|Title||A systematic review of the adverse events and economic impact associated with oral corticosteroids in asthma.|
|Publication Type||Journal Article|
|Year of Publication||2018|
|Authors||Efraij KAl, Johnson KM, Wiebe D, Sadatsafavi M, J FitzGerald M|
BACKGROUND: Oral corticosteroids (OCSs) are often used to achieve asthma control. OCS-related comorbidities increase the burden of disease for patients and healthcare providers. Most studies characterizing OCS use and risk of adverse events (AEs) are in non-asthma patients. We sought to systematically review the literature on the burden of OCS use among adults with asthma.
METHODS: We systematically reviewed the literature including MEDLINE (1946-May 2017), EMBASE (1974-May 2017), and the Cochrane Library (2005-May 2017) to identify studies that considered AEs due to OCS treatment of adults with asthma, their burden on healthcare utilization, and costs.
RESULTS: We retrieved 9,589 citations; and 15 studies were included. AEs were significantly higher among OCS-users compared with non-OCS users with pooled adjusted odds ratio (OR) 1.68 (95% CI 1.15-2.46) for diabetes mellitus and 1.34 (95% CI 1.23-1.46) for hypertension. Among high dose OCS-users (>10 mg) compared with non-OCS users, the pooled adjusted ORs for development of any complication was 3.35 (95% CI 2.94-3.82), and bone and muscle complications 2.30 (95% CI 2.18-2.42). The risk of any complication increased with higher doses of OCS, with pooled adjusted OR from 2 studies of 2.26 (95% CI 1.37-3.72), 2.94 (95% CI 2.62-3.29) and 3.35 (95% CI 2.94-3.82) for low dose (<6 mg), medium dose (5-12 mg) and high dose (>10 mg) respectively compared with no OCS use.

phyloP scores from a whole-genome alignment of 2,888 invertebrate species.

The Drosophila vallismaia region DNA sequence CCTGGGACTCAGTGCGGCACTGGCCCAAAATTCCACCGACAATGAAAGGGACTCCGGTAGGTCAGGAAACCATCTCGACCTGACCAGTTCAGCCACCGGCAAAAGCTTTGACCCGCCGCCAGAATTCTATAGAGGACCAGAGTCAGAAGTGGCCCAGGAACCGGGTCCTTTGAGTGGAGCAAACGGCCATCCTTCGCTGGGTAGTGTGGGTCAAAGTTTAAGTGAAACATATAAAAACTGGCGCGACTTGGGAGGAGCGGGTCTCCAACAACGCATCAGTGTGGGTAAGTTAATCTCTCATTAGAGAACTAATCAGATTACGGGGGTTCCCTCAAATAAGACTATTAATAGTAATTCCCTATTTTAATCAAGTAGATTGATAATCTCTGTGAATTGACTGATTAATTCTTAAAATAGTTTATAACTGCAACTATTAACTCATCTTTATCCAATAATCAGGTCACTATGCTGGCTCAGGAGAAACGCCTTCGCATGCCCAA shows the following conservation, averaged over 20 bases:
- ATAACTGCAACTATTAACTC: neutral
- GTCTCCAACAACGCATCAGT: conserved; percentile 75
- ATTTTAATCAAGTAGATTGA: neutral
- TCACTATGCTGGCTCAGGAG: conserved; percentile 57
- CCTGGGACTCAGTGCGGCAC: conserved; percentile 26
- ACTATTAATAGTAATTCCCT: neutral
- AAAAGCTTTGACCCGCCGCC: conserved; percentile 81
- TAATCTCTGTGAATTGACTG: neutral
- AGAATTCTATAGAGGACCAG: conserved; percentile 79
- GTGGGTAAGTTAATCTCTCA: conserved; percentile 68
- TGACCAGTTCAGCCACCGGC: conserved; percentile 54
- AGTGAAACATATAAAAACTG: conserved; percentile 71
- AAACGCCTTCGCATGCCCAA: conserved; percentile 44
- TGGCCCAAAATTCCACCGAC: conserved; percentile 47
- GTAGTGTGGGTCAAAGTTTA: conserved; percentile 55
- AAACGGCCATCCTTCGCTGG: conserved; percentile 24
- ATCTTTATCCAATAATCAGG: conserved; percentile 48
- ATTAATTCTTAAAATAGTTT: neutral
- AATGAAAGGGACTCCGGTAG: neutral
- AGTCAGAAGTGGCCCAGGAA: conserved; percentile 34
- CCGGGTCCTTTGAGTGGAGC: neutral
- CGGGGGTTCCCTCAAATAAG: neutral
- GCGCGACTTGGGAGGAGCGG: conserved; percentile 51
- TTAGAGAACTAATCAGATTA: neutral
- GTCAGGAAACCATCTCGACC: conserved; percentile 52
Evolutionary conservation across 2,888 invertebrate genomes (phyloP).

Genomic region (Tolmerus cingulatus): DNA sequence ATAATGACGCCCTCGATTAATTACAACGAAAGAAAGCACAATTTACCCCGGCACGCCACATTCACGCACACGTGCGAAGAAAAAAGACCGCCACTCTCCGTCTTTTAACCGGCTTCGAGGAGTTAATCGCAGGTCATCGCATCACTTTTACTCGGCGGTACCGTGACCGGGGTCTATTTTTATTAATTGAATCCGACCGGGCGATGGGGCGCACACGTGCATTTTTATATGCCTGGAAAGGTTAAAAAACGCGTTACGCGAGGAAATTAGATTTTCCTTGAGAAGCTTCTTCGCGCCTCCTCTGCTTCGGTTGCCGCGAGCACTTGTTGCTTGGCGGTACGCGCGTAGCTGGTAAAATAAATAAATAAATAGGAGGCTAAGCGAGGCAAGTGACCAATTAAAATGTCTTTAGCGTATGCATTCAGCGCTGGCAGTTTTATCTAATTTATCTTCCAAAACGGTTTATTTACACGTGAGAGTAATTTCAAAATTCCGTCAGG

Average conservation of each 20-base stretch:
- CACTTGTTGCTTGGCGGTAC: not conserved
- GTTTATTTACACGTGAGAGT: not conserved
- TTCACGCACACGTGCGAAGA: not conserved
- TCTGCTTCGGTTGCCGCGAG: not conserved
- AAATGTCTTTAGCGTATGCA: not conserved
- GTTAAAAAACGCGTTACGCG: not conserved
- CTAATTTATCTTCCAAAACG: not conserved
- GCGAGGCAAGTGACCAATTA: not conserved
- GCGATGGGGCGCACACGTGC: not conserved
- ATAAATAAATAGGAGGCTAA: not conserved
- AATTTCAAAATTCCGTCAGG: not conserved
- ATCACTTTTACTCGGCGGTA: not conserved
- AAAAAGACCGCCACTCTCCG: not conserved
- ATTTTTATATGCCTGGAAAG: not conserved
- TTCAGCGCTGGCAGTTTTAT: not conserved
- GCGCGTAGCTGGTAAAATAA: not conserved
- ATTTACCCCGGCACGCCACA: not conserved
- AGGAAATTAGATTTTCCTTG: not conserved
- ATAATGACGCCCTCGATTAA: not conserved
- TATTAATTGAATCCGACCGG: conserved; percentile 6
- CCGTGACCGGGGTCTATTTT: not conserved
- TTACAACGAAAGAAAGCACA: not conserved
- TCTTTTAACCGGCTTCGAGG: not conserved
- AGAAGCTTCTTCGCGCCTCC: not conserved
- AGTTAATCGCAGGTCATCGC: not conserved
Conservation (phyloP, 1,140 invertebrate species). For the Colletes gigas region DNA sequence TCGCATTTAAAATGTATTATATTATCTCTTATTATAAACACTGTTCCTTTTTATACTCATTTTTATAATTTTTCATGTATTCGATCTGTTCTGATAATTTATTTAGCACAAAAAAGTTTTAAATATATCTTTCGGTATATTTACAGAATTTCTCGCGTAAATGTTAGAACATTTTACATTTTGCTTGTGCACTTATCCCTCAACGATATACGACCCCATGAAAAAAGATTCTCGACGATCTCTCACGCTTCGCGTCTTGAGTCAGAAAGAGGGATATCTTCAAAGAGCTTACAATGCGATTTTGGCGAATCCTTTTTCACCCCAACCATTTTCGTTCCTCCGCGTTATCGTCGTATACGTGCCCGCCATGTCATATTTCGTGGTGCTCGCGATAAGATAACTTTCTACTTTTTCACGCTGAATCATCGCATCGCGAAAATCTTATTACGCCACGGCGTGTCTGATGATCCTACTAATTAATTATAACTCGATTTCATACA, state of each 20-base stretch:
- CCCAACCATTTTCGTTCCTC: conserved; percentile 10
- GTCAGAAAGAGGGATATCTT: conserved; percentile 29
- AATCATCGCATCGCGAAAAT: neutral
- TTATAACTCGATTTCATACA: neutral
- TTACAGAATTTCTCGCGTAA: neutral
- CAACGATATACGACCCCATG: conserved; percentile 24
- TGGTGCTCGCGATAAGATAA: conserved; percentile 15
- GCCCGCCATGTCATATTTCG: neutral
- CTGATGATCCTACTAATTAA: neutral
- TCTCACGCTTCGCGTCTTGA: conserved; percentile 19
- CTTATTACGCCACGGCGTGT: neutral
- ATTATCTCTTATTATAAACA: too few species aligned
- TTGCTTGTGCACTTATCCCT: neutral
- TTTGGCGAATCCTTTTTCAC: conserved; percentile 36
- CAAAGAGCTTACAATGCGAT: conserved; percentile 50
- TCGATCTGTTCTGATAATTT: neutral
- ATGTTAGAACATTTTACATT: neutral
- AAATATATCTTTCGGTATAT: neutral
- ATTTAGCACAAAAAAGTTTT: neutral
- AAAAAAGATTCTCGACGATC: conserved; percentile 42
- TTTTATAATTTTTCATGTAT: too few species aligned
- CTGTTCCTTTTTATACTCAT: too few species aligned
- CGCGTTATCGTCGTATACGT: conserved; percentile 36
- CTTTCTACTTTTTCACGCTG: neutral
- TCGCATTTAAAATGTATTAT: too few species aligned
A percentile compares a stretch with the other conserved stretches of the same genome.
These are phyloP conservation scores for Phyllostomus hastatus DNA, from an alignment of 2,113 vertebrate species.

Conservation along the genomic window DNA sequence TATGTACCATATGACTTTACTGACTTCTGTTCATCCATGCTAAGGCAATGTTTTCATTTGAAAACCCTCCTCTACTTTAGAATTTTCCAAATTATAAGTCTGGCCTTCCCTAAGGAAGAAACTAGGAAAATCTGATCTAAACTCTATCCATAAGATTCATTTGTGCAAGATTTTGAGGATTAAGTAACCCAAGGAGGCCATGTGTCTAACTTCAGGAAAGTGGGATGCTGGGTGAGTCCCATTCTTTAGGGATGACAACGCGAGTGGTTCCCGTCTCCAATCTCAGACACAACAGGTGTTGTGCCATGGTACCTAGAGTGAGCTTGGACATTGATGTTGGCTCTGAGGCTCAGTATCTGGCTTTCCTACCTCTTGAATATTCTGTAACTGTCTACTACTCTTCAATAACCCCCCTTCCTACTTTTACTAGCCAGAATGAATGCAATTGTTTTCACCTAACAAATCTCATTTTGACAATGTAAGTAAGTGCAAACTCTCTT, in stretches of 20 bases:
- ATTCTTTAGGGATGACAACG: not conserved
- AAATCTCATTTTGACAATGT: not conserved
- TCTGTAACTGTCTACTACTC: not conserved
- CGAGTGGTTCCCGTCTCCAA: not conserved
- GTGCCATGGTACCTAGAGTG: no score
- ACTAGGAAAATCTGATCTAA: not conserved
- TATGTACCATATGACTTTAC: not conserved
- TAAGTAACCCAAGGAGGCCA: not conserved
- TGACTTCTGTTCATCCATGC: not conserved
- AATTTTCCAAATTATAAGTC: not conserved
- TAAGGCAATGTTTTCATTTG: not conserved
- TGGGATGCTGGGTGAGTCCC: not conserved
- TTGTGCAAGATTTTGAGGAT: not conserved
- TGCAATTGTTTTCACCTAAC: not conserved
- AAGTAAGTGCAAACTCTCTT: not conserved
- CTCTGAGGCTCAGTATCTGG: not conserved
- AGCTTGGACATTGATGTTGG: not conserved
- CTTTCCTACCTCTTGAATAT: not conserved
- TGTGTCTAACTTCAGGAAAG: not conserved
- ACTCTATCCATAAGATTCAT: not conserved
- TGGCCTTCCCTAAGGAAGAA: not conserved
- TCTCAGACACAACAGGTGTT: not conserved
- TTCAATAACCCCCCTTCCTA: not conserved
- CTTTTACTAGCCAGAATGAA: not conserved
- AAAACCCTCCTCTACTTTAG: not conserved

CONCLUSIONS: The use of OCS in the management of asthma is associated with a higher risk of complications. This risk is higher as the OCS dose increases.
|Alternate Journal||J Asthma|